A couple of weeks ago, in mid-February, Education Minister Maszlee Malik said, “We are not going to put our students into science and arts (streams) anymore. In a new curriculum we will implement, we will not only emphasise science, but also arts (and culture) because knowledge is one; it cannot be compartmentalised and should be integrated instead.”
The minister added, “STEM (Science, Technology, Engineering and Mathematics) education will be updated to become STREAM, including the vital components of Arts and Reading. We will also shift the priorities of teachers and lecturers nationally to focus on teaching STEM in a fun and experiential way, thereby making STEM accessible to all.”
If this policy really does take place, it will, in my view, be one of the most consequential reforms to the education system in Malaysian history. The devil will ultimately be in the details and, certainly, there are very legitimate concerns about implementation. How long will schools need to prepare for this and are teachers ready to shift from decades of lecture-style teaching to “fun and experiential” teaching? Is Malaysian society ready to move away from the outmoded “science stream is good, arts stream is bad” mentality? Will the curricula truly be integrated? And much more.
Any serious study on the “how” of this policy change will need to consider those issues deeply, but, if we were to take a step back and just look at the forest — and leave the trees for a separate but perhaps more important discussion — this policy change is a massive step in the right direction for the future of Malaysia.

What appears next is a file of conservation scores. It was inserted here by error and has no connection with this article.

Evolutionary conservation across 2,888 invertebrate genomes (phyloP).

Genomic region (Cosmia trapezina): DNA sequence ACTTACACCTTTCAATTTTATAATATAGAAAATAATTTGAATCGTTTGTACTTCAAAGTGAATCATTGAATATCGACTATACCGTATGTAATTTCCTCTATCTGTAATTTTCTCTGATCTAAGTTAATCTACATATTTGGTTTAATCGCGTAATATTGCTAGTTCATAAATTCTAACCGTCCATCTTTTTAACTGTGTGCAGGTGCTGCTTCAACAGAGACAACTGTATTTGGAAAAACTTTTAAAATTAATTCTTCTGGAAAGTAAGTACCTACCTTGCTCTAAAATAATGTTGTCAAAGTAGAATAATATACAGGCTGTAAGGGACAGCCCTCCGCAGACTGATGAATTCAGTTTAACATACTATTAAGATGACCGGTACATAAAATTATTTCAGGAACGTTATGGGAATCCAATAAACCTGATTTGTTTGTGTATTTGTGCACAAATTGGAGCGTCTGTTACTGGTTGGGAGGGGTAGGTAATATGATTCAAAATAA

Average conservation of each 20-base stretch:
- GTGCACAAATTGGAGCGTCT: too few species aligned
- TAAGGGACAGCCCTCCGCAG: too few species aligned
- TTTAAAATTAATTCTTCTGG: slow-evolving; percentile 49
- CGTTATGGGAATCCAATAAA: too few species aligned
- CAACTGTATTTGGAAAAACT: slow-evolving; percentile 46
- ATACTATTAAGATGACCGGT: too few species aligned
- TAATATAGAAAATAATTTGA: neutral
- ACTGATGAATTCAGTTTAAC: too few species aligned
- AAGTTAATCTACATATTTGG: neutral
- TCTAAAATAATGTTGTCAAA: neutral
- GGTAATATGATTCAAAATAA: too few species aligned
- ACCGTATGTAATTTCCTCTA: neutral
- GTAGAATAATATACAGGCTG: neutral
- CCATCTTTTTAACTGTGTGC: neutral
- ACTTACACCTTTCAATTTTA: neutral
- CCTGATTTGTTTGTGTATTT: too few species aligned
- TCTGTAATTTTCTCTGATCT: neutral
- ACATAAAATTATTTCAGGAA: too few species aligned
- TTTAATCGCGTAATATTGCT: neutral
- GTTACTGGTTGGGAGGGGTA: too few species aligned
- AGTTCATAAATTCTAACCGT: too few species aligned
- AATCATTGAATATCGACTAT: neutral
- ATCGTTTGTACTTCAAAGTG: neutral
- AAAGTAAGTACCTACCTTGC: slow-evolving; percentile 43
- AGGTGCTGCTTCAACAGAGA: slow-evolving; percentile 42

There are several reasons for this. The first is of practicality and the need to prepare a population for the challenges of a future in which machines, particularly artificial intelligence (AI), can replace a lot of human tasks. The rapidly expanding field of AI applications, driven by superior computing chips as well as overwhelming hoards of data, has created a world in which machines are designed to learn on their own. This is called deep learning.
This approach has made AI particularly strong in narrow fields. The AI of today is designed to answer very specific questions such as, “What are the consumer patterns in telecommunications?”, “How do I try to generate alpha from my investments returns?”, “How do I optimally match people who want rides with people who offer rides?”and “What do these patient symptoms represent in terms of a diagnosis?”
Now, an education system that trains people to be specialists in a particular field, and to only be able to execute tasks for which machines with superior computing power and data storage capacity can take on, is an education system that will fail its constituents. To date, AI is only very good at solving very specific questions; it has not yet been developed to the point that it can replace the human brain and solve problems across broader and more general questions. Indeed, there is a very real belief (which, as a disclaimer, I do not necessarily share) that we will never achieve general AI.